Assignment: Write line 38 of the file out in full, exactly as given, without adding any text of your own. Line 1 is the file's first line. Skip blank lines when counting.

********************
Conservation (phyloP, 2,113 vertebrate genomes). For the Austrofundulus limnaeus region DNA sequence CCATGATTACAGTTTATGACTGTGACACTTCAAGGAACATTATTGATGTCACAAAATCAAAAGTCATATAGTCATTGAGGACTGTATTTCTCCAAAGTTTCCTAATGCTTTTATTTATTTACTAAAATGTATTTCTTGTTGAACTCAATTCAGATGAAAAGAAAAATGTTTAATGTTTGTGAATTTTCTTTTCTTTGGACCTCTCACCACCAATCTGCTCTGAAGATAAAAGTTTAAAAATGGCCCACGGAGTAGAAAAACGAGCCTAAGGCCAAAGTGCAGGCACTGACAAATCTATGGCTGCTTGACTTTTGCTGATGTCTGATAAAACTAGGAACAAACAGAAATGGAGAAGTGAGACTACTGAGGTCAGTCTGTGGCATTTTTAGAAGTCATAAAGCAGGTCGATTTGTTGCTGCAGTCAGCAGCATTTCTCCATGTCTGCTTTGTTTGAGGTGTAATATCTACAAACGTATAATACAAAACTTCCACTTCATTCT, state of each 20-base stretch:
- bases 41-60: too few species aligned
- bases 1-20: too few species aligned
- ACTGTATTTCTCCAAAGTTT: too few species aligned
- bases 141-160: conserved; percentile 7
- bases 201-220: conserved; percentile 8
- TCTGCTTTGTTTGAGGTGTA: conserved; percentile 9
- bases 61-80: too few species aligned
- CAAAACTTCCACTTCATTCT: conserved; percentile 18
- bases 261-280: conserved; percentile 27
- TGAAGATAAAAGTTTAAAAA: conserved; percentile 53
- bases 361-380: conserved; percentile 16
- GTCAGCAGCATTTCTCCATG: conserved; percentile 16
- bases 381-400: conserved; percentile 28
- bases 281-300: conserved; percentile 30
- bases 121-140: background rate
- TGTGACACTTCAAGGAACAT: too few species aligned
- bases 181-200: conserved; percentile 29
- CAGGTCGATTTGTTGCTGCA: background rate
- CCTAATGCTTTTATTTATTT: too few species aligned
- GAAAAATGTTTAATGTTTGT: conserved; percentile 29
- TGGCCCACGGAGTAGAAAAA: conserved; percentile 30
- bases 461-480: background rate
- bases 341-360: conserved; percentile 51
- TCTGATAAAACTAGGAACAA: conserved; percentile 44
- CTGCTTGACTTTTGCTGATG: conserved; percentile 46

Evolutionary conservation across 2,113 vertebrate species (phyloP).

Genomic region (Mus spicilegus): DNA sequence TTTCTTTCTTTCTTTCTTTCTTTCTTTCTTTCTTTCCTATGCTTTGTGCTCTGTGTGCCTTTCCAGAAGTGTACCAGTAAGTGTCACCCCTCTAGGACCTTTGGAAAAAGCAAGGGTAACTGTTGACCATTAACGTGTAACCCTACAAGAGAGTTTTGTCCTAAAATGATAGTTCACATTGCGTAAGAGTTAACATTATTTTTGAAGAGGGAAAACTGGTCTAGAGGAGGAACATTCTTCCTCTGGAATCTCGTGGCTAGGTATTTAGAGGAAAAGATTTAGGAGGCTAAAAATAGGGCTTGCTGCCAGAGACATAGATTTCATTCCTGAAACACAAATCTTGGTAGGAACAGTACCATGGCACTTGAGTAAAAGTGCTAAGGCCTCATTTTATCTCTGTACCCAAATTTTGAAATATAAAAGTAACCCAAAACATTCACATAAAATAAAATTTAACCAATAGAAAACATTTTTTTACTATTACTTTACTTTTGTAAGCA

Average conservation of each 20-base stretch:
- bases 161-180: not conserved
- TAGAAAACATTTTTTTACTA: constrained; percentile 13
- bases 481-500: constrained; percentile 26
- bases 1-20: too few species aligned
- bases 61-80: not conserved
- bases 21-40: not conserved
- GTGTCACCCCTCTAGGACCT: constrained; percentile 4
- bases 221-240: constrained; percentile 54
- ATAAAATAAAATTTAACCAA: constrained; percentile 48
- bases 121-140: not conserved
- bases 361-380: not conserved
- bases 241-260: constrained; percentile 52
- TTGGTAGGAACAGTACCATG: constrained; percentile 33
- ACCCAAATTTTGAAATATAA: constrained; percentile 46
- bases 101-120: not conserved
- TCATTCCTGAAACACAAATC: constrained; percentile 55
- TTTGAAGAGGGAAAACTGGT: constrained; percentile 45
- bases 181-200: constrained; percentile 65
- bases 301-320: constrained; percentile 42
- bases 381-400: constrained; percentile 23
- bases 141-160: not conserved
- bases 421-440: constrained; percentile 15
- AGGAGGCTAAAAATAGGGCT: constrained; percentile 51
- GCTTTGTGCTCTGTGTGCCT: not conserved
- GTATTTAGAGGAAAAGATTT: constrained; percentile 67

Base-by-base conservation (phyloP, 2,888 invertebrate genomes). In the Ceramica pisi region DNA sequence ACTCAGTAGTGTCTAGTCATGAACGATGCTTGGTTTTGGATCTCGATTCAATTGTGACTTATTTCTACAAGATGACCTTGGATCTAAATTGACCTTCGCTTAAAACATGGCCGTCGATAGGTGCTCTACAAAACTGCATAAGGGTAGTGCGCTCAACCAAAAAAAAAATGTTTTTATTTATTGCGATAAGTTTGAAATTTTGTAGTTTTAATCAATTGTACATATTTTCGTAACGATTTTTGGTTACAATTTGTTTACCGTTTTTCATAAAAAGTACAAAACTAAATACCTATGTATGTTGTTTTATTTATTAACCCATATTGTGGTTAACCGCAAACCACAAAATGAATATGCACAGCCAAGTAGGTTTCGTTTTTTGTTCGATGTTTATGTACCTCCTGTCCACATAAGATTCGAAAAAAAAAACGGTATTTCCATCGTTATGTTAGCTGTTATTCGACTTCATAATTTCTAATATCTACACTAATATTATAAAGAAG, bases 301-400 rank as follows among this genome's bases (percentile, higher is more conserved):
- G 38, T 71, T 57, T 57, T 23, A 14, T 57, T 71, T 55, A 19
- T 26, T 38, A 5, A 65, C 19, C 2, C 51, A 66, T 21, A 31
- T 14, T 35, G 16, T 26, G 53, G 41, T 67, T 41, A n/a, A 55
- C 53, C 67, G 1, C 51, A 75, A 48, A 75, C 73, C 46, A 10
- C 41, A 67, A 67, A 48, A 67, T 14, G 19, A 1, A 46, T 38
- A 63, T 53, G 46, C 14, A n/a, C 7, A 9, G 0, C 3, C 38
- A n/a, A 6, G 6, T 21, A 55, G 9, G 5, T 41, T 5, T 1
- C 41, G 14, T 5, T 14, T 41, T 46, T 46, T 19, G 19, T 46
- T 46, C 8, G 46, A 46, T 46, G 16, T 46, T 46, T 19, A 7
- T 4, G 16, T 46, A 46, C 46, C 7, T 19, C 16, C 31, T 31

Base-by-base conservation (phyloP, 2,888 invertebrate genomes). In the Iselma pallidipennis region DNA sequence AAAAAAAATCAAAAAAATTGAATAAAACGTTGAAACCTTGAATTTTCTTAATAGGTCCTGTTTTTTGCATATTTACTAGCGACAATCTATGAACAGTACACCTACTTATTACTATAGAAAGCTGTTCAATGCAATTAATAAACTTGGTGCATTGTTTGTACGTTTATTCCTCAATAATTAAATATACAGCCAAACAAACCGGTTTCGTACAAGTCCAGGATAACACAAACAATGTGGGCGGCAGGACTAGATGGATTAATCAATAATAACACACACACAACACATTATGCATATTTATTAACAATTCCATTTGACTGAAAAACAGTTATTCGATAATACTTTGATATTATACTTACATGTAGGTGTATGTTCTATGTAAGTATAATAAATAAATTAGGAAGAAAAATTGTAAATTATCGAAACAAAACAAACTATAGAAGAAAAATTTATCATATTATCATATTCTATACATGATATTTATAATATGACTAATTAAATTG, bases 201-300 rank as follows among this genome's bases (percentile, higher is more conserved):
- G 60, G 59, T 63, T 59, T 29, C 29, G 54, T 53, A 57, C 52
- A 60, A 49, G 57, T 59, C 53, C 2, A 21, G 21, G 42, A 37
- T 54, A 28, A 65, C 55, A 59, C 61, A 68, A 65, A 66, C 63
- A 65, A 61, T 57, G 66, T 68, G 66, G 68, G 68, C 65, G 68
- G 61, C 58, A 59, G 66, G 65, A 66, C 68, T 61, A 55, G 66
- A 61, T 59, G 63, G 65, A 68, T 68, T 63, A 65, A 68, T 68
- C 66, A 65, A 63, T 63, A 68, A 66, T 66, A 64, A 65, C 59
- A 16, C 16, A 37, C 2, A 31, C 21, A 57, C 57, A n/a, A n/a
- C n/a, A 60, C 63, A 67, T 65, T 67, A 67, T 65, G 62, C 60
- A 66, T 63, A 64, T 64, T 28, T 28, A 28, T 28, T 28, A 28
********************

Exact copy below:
- ATAAAATAAAATTTAACCAA: constrained; percentile 48